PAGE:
New research and a new tent stake! "Okay, we get it 1st Sgt. You have a weird obsession with Civil War tent stakes." I do! I believe this style of "Common Tent Pin/Stake" as referred to in the 1865 Quartermaster Manual is the closest I've come yet to replicating the Maple Leaf pins and common Civil War stakes in general. Still, few images exist of this type of once common tent stake. According to the Quartermaster Manual, the common pin should be 16" long, 1 1/4" wide, 1" thick, of defect-free white oak, with a notch 3" from the top. To make these, I used 3/4" red oak from the box store. 3" from the top, I drilled a 3/8" hole to be the end point of the notch. The notch is 2" long. I made a 3/8" hole for the hook of the notch figuring that would have been most likely the largest rope they would have used for tenting and would comfortably hook the loops on a "common" tent. The top, long slant is an angle of 3/8" from the edge of the stake down to 1 1/2". The small back slant is an angle of 1/4" to 1/4". The spear tip is 2" long tapering to 1/4" in the middle. I chamfered all the edges with a block plane for increased durability. It's hard to tell if the originals had an additional side taper on the spear tip or if they were just as shown. I've seen one just like I made. Either way, the manual doesn't specify.
These are really long tent stakes as you can see in the comparison photo. There are at least two more sizes listed in the manual. One being about 2' long! One of the longest having two notches that I imagine would have held the wall tent wall uprights as well as the fly ropes. These would certainly be overkill for a dog tent especially when compared to the relatively small turned oak pins that were initially issued. I think these would work great for a standard NCO wall tent or even larger. They'd also probably work well for tent flies.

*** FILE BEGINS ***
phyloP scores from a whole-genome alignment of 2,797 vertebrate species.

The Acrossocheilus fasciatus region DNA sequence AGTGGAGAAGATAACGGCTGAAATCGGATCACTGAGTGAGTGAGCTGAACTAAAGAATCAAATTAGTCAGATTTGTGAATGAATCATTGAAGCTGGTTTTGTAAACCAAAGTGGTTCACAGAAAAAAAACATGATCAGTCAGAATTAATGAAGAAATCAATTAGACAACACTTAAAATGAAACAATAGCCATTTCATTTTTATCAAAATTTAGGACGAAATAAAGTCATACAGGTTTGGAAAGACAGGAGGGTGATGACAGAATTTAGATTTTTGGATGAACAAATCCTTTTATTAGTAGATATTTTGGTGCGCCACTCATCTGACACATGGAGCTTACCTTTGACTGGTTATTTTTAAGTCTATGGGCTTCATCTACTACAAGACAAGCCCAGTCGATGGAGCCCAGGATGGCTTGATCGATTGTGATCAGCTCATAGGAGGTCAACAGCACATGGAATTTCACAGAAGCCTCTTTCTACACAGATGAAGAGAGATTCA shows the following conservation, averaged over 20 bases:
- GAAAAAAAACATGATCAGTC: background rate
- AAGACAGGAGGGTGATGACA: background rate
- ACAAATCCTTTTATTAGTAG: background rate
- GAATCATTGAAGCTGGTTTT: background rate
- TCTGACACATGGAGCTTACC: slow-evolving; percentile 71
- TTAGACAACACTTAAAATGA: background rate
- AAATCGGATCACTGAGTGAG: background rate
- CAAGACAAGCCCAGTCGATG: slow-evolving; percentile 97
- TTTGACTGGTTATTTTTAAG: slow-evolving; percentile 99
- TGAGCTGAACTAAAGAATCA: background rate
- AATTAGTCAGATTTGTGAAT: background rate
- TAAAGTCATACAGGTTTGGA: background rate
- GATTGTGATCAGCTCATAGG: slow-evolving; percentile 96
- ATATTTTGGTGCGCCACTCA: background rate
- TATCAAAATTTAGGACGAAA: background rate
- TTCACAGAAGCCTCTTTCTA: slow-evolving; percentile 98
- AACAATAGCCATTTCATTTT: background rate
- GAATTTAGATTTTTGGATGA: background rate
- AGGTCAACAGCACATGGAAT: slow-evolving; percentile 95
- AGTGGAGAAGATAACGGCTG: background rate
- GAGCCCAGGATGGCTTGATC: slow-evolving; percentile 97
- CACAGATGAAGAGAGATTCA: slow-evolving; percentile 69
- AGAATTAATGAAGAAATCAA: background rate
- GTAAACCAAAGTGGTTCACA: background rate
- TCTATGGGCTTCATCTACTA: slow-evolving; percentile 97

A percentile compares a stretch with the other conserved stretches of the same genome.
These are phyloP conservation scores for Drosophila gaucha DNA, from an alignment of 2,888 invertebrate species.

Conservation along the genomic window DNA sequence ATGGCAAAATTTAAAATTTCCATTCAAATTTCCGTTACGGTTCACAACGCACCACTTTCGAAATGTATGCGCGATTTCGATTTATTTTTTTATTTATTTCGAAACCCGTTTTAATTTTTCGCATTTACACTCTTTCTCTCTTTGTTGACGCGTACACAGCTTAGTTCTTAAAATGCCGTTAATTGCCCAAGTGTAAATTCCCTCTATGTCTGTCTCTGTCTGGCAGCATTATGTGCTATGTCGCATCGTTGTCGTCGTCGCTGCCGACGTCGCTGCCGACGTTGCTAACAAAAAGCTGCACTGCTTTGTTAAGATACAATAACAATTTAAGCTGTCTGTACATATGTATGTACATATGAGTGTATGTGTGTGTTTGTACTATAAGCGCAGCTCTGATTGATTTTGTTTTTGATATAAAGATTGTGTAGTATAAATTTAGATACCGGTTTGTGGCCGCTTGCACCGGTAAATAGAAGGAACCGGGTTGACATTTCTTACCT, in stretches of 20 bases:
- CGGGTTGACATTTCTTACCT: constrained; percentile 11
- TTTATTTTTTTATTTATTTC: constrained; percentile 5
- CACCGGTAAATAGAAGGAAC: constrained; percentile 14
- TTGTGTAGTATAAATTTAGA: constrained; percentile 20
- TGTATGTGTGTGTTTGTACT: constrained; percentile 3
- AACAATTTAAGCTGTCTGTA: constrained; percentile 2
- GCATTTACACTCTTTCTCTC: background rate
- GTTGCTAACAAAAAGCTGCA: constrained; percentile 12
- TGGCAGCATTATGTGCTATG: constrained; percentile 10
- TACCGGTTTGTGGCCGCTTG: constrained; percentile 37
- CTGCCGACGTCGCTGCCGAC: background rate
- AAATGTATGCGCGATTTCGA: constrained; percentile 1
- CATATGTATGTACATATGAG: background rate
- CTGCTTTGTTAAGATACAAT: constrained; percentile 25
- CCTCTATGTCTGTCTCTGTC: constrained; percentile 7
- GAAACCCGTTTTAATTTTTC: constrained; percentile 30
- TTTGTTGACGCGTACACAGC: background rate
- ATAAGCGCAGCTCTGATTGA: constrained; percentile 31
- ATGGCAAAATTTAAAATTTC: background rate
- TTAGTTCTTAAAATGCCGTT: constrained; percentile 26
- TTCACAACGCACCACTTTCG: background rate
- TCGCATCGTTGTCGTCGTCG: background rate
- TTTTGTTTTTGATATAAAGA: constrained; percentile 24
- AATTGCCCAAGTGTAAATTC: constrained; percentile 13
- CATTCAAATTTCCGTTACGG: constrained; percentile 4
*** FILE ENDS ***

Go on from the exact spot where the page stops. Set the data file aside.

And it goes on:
I'll be posting more tent stake photos as I work my way through the Quartermaster Manual, though I have a growing stockpile of assorted period tent stakes that I don't know what to do with. I'm still quite fond of what I'll now call my "French style" oak tent stakes. The one the middle of the first photo. They fit very well with the styles of the time and would even fit into the camp-made category. They work well for securing A tents and dog tents. Just remember, when you use wooden tent stakes/pins be sure to use a wooden mallet!